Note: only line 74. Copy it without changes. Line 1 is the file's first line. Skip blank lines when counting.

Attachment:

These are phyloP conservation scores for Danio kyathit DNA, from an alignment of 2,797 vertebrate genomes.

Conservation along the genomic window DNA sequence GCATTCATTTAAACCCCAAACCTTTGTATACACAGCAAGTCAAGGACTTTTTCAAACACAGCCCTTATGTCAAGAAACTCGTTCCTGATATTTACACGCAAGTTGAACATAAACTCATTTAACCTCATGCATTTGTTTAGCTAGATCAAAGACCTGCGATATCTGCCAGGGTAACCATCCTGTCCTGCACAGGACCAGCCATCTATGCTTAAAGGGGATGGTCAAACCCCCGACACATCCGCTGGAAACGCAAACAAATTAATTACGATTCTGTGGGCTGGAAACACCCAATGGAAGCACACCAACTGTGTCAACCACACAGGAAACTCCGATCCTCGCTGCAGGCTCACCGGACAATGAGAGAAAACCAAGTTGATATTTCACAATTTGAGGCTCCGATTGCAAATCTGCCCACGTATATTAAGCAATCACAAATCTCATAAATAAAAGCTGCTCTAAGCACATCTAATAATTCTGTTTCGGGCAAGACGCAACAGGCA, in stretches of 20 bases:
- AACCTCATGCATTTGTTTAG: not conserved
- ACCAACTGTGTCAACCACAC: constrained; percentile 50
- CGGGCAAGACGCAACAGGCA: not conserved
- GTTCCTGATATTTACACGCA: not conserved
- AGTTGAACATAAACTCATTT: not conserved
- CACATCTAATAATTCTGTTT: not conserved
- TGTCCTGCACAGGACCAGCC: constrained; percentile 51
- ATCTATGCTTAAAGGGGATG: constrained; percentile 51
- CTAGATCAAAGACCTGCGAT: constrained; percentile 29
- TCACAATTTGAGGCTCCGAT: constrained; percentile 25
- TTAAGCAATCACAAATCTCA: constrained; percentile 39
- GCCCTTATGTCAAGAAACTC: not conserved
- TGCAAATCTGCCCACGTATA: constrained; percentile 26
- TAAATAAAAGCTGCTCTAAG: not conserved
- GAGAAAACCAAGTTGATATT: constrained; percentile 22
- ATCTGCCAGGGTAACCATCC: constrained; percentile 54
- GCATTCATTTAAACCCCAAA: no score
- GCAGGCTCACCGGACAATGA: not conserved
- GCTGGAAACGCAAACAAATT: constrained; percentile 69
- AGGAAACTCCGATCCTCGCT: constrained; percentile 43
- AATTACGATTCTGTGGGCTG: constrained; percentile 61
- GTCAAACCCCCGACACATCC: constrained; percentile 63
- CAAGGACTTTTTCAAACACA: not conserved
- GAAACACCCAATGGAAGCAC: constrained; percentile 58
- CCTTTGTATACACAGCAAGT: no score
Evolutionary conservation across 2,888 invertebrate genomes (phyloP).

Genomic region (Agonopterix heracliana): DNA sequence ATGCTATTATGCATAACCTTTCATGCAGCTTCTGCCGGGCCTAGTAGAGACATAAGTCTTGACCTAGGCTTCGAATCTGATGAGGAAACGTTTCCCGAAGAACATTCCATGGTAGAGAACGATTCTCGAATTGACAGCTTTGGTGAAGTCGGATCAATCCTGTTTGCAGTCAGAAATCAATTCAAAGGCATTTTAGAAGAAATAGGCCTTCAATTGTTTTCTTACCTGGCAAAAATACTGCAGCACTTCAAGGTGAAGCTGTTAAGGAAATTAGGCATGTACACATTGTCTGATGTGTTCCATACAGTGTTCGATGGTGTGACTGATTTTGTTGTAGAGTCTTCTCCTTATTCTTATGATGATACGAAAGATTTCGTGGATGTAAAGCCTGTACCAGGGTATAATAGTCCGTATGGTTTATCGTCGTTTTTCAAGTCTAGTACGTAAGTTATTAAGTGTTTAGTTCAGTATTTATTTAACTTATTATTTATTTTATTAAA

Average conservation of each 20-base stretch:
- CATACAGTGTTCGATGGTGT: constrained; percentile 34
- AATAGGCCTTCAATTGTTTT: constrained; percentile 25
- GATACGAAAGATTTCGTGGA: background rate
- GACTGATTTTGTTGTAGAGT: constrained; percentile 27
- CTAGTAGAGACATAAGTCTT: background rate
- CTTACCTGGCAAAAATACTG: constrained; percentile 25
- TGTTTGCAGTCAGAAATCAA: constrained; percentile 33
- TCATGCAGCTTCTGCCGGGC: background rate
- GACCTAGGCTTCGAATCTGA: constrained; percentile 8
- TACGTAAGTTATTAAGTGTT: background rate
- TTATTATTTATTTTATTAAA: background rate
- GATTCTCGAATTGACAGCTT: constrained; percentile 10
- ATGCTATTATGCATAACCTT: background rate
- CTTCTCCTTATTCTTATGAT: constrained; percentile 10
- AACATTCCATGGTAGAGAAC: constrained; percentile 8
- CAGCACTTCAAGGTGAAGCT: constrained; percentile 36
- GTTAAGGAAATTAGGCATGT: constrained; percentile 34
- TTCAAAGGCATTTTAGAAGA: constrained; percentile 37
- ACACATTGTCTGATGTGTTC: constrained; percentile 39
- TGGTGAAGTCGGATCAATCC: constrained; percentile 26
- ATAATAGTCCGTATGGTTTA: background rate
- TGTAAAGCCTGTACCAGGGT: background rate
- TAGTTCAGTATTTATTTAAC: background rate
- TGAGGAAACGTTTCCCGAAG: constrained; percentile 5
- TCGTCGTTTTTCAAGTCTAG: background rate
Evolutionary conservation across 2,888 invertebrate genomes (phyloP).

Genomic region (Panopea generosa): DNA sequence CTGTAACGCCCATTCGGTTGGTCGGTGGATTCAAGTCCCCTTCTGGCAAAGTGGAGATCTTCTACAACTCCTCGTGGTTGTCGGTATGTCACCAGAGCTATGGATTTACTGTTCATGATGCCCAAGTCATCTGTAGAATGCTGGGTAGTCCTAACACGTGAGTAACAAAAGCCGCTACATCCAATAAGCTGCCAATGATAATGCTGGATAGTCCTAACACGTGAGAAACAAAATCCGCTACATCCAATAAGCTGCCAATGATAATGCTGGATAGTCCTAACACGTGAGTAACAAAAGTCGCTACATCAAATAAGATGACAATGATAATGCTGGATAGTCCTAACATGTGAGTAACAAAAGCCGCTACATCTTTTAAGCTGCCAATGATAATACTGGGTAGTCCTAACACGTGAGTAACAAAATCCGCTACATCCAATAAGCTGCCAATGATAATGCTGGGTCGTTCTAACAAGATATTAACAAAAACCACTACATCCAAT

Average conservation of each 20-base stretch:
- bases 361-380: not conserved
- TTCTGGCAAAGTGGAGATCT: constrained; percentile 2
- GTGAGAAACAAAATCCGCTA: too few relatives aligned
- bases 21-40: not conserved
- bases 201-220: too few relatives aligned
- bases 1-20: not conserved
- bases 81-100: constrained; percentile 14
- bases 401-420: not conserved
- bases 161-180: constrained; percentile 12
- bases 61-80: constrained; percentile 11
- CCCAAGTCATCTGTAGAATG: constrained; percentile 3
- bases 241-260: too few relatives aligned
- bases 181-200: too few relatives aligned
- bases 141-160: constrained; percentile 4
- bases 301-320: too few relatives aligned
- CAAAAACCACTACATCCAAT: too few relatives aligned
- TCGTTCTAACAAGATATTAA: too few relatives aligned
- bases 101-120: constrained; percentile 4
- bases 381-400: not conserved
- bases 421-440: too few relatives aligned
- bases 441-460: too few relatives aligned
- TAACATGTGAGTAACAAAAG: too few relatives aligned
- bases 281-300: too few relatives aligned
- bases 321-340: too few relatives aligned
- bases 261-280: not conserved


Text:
- CAAAAACCACTACATCCAAT: too few relatives aligned